Living the Virtual Life: Transitions in Teaching and Research


LCGC North America

LCGC North AmericaLCGC North America-07-01-2020
Volume 37
Issue 7
Pages: 422

After a few months of the coronavirus shutdown, the author has found some effective approaches to teaching and holding research meetings remotely.

My initial inclination was to write about something other than the current status of life, given the threats of coronavirus. However, after a month extension to the “shelter in place” was ordered by the United States government this past March, and after various e-discussions with friends and colleagues throughout the world who are experiencing similar challenges, I felt I might have something to offer to make life easier. I have just started using virtual meeting technologies for teaching and research meetings. As a novice with the use of various virtual platforms to deliver course content or conduct meetings, some of this might be obvious to many of you. However, if my little bit of experience can be of value to just a few, then it is probably worth sharing. 

Before the whole coronavirus outbreak started, I had hardly familiarized myself with the two main virtual learning and communication systems that UT Arlington prefers-Microsoft Teams and Canvas. The reason for that is because I have found the preferences of the university to change a little too often. It seems like every couple of years, the university changes some platform. At first, I was gung ho to use any new platforms that the university desired. However, after many such changes, relearning and re-entering information into new profiles and management systems lost its luster. Then, during spring break, the announcement came that all classes would be moved online for the rest of the semester (now, it looks like this might be the case for UT Arlington for summer 2020, as well).

I have never been a huge proponent of online learning, especially as it relates to learning and teaching chemistry. While I believe that lecture course content can be delivered effectively online, there is an undeniable need for extensive hands-on laboratory experimentation in a physical science curriculum. Additionally, face-to-face lectures are likely more engaging for the students, but I have found that just with a few sessions under my belt, I can deliver class in a manner quite similar to that which I do in a classroom using Microsoft Teams.

I have had the honor of being a member of the University of Texas System Academy of Distinguished Teachers (ADT) since 2016. This collection of less than 40 of the top instructional faculty from across the UT System hold a wealth of knowledge about classroom and online instruction. As I was preparing to redesign my senior-level instrumental course for online delivery, I was heartened by an ADT blog from a colleague at UT El Paso (1). The main advice was to keep it simple and to try not to do too much. It is easy to become enamored (and overwhelmed) by the vast amount of technology and possibilities available for online instruction. The blog also emphasized keeping the channels open, and to not set the stakes too high. I found this all to be extremely valuable, and I thought of this advice often as I debated how to reorganize and deliver the course.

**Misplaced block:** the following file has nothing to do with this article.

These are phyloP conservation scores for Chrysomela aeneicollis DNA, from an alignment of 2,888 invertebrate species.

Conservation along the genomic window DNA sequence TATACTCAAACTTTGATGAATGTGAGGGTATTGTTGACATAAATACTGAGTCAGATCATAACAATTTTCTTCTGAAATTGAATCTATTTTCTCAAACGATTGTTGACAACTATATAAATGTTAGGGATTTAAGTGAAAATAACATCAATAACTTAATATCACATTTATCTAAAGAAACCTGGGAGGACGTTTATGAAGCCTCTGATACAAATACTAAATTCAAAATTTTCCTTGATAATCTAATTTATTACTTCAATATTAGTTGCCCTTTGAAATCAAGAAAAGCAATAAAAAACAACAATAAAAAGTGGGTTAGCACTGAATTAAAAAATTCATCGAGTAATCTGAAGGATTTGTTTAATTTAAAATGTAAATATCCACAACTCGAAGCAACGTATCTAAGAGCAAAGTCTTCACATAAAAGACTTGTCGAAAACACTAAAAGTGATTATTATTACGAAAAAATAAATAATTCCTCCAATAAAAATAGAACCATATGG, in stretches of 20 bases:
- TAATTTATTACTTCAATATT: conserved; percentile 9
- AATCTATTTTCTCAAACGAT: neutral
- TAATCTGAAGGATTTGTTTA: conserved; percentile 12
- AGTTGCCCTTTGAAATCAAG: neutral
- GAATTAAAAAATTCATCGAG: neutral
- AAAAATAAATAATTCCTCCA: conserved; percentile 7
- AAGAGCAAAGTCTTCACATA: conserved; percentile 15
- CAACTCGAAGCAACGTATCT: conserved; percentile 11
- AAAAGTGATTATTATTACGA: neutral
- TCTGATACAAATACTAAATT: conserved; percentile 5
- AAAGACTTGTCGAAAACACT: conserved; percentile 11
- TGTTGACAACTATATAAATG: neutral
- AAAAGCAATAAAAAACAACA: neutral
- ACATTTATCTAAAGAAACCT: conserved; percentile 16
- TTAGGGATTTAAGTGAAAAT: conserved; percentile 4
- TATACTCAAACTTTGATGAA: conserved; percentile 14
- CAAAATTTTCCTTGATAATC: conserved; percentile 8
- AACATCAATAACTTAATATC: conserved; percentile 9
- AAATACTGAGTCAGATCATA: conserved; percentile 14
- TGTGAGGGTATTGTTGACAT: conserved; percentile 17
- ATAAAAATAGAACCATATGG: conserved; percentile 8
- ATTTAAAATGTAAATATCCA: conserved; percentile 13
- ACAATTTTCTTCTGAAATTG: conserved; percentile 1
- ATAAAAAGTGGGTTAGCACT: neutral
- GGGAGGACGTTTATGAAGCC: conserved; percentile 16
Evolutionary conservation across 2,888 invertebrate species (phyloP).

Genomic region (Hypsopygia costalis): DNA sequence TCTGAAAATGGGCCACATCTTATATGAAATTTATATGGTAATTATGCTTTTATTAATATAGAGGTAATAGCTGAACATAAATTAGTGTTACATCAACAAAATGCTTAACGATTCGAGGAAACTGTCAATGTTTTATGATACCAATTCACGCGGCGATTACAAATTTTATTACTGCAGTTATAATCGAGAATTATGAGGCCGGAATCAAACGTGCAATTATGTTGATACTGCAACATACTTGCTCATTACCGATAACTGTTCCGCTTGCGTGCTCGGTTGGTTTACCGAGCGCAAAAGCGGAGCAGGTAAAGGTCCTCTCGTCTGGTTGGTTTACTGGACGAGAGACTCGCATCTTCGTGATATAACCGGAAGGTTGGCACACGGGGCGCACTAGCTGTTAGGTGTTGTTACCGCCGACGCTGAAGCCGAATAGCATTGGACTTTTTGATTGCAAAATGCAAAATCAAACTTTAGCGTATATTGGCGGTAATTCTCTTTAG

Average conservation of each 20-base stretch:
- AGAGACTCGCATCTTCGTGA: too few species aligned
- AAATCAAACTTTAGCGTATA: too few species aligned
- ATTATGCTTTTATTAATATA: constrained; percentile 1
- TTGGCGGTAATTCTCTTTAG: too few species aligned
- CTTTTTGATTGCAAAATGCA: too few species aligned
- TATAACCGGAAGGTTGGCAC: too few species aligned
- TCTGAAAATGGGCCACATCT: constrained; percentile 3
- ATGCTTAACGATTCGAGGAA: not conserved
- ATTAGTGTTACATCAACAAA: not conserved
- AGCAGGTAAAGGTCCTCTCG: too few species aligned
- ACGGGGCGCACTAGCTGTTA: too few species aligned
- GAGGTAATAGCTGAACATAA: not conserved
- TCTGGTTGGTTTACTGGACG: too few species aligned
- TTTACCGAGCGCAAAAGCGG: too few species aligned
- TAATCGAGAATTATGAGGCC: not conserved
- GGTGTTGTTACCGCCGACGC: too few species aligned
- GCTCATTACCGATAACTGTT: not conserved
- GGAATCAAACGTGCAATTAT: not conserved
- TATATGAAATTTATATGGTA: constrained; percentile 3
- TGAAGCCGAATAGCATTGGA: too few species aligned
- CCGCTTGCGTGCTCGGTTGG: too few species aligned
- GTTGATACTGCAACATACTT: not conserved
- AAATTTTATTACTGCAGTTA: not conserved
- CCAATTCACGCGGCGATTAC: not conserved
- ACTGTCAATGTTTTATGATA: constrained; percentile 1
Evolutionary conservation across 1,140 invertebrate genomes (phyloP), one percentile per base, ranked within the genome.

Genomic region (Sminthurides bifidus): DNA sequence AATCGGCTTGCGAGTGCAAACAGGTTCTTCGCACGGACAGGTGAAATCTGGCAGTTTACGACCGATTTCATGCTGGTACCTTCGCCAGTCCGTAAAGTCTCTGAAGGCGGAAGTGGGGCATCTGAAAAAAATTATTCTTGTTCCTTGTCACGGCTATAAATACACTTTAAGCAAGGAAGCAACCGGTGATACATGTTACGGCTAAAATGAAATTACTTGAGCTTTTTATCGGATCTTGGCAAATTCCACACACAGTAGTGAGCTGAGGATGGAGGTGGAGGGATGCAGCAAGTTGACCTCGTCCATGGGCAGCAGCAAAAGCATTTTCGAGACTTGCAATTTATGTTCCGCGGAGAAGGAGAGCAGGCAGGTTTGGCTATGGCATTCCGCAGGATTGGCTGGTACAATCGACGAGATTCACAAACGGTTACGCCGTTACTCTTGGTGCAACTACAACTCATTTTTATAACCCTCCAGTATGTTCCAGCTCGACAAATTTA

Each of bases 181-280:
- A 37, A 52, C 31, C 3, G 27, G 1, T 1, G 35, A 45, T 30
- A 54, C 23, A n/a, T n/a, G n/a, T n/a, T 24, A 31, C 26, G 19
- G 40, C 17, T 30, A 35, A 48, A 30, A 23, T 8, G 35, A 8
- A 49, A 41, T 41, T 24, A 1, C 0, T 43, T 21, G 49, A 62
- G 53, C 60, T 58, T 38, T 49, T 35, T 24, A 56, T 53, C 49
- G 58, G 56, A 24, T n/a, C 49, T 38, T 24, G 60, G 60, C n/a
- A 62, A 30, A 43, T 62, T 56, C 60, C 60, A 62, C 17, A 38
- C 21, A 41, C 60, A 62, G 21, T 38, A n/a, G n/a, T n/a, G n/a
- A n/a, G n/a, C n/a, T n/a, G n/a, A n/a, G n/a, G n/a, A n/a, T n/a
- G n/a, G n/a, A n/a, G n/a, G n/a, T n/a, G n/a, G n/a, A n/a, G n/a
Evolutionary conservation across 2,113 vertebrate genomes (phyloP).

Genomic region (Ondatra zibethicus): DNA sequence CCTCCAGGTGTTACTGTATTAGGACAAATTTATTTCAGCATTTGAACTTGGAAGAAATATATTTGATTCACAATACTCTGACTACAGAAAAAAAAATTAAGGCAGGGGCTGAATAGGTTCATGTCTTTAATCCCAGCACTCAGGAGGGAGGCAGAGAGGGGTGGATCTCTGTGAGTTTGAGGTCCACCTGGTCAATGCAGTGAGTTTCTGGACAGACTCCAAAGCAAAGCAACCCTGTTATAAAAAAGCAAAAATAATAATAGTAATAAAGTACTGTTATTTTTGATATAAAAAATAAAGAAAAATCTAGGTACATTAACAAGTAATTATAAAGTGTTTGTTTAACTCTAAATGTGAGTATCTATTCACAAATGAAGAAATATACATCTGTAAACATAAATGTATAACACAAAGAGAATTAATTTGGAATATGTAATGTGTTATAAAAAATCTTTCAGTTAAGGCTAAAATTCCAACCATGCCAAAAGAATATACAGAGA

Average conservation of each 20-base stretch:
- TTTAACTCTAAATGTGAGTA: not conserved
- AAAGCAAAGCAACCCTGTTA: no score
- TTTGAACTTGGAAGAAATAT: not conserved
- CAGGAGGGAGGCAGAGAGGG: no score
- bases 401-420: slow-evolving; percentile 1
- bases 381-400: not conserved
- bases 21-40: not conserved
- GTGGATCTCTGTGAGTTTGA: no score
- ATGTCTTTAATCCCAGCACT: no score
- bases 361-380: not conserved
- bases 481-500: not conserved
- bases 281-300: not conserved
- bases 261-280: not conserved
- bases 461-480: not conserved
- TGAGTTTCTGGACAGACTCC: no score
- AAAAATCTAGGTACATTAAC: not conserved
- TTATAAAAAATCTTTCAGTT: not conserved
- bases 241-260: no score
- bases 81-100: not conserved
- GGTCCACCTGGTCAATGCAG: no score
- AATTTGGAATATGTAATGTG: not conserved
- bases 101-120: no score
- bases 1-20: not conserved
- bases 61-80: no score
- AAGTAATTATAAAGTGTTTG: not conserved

Ultimately, I decided that lecture course instruction would be done synchronously, using Microsoft Teams. I purchased a document camera. My regular lectures in the classroom primarily use the chalkboard, so that students are encouraged to write the material, as I do. Using the document camera and setting up a live event through Microsoft Teams allows me to convey the material in a very similar fashion. The live event is also recorded, in case anyone wants to watch it later, or again. The notes and other class materials can be scanned and uploaded in a repository in Teams (or in Canvas-I have preferred Teams, to this point). During lectures, students can ask questions verbally or through chat. Even after just a couple of lectures, I am heartened by how responsive the students are to using these different interfaces. They obviously have a lot more experience than I do. I actually seem to get more questions online than I did in person-although it is not clear whether that is because the material is harder to understand online, or if people feel more comfortable behind their computer screen. Regardless, it provides more opportunities to reiterate key points to the students. I recommend Microsoft Teams to anyone struggling with delivering synchronous course content. I have not yet embarked on creating any additional asynchronous lecture videos, but that would also be possible through Teams.

I hope everyone is staying safe and healthy, as well as practicing social distancing best practices. While I do not mind this extended time at home for now, it would be nice to get back into the lab and back on a regular schedule-and to visit again with friends, colleagues, and students, in person.



Kevin A. Schug is a Full Professor and the Shimadzu Distinguished Professor of Analytical Chemistry in the Department of Chemistry & Biochemistry at The University of Texas at Arlington. Direct correspondence to:


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